Deconstruction: Pfeiffer Lab
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For this month’s Deconstruction, Design Milk went behind the scenes with Pfeiffer Lab. Led by product designer Eric Pfeiffer, Pfeiffer Lab produces such contemporary classics as the brightly colored plastic Tiki Stools and the round child-sized Chalkboard Table with sunken stainless steel bin. They take us (virtually) to AMAC, a Petaluma, California-based manufacturing company, to [...]
For this month’s Deconstruction, Design Milk went behind the scenes with Pfeiffer Lab. Led by product designer Eric Pfeiffer, Pfeiffer Lab produces such contemporary classics as the brightly colored plastic Tiki Stools and the round child-sized Chalkboard Table with sunken stainless steel bin. They take us (virtually) to AMAC, a Petaluma, California-based manufacturing company, to show us the production process of the Rhombins. Introduced this year and designed by company head Eric Pfeiffer along with Scot Herbst, it’s a modular, three-piece desk storage solution that can be arranged in numerous configurations.
The Rhombins are made from Cereplast, a plant-based plastic that requires a one-ton stainless steel injection molding production tool.
Here is a detail shot of the injection molding tool. Hose connectors cool off the molten plastic that ultimately forms a finished Rhombin.
Inside of each cavity, text that appears on the bottom of each Rhombin is formed in the steel, but in reverse. On the right, is the reflection of the text in the mirror polish of the stainless steel.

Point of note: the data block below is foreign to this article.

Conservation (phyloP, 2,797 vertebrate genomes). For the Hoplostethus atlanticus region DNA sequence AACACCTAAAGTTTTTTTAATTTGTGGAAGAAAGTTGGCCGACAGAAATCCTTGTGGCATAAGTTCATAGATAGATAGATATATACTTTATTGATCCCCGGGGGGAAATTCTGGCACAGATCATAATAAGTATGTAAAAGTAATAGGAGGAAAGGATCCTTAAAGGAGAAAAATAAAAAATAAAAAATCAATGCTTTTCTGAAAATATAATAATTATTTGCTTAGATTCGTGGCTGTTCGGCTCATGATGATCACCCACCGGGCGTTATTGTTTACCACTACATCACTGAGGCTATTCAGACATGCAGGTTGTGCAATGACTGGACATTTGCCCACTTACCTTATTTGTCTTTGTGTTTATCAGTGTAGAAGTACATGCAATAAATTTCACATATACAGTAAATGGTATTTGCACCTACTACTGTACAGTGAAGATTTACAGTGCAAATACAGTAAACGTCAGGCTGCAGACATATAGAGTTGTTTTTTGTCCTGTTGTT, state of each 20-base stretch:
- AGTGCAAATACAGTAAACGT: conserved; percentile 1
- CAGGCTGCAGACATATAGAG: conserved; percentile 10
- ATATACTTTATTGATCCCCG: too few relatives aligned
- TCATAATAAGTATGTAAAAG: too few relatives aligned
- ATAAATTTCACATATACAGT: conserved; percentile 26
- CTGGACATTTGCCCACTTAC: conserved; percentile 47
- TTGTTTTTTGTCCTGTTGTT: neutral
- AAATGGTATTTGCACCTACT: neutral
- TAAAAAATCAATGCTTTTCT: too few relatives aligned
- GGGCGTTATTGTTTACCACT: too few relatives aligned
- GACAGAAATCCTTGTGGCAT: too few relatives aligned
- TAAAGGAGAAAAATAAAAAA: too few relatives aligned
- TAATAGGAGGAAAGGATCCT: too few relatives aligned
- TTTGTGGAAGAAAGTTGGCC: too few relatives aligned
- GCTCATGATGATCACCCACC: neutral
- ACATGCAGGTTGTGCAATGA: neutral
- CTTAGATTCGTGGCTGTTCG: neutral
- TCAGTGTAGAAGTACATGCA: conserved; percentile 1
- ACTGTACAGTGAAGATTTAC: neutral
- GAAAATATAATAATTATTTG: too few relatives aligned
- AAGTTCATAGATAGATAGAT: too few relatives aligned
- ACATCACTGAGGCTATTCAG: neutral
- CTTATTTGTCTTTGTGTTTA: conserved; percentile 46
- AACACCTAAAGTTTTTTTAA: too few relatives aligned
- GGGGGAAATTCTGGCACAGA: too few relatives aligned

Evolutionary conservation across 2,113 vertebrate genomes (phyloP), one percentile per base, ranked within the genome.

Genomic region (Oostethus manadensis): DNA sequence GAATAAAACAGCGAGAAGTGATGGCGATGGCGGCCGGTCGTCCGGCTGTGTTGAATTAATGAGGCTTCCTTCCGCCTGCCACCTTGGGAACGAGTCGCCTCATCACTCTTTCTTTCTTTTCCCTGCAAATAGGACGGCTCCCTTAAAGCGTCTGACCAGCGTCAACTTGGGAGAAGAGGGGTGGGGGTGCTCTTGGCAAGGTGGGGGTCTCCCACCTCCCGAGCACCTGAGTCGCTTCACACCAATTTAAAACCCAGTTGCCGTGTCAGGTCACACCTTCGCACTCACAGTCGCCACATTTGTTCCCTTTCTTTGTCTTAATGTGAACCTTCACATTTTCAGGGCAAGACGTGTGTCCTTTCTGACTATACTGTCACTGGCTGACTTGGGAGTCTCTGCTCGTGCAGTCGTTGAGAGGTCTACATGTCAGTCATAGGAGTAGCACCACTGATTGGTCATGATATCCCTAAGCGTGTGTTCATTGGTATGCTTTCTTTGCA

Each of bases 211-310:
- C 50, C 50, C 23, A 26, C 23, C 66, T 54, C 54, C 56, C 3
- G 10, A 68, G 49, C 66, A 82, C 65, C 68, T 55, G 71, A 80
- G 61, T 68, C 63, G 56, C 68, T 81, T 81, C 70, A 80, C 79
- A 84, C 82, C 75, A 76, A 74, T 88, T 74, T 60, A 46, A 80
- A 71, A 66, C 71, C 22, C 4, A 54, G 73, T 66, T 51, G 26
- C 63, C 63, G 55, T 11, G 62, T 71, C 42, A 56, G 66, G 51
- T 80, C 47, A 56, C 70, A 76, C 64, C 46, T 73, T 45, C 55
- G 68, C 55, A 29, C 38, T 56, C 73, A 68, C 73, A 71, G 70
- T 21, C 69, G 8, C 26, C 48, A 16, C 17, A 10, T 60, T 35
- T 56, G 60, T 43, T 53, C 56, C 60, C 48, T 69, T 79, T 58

This is not a flux capacitor! This part of the tool forms the legs of the insert piece for each Rhombin.
Burly guys with burly forklifts move the tools around the shop and into the injection molding machines.
The Rhombins are made out of Cereplast, a corn-based bioplastic. It arrives at the factory in the form of pellets. They’re off-white before being mixed with color concentrate.
Bioplastics, like Cereplast, are hydroscopic — they LOVE water. Injection molding… not so much. Using a dryer, shown here, nearly all the moisture is removed from the material prior to molding.
The Rhombin tool in motion, inside an injection molding machine. On the left, hoses circulate water in the molds to cool off the part.
Rhombins head down the conveyor belt for inspection and stacking.
This is the business end of an injection molding machine. This yellow motor powers a large screw that mixes and melts the Cereplast, which is delivered automatically through air-fed hoses into the top of the machine.
The Rhombins after molding, ready for packaging.
A label is carefully placed on each Rhombin that is headed for a retail shelf.
Rhombins ready to be boxed.
Rhombins are nested together, shrink wrapped, and prepared for shipping to retail stores.
Into a box and out they go!
The end (or beginning).
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© 2011 Design Milk | Posted by Marni in Home Furnishings, Style & Fashion | Permalink | No comments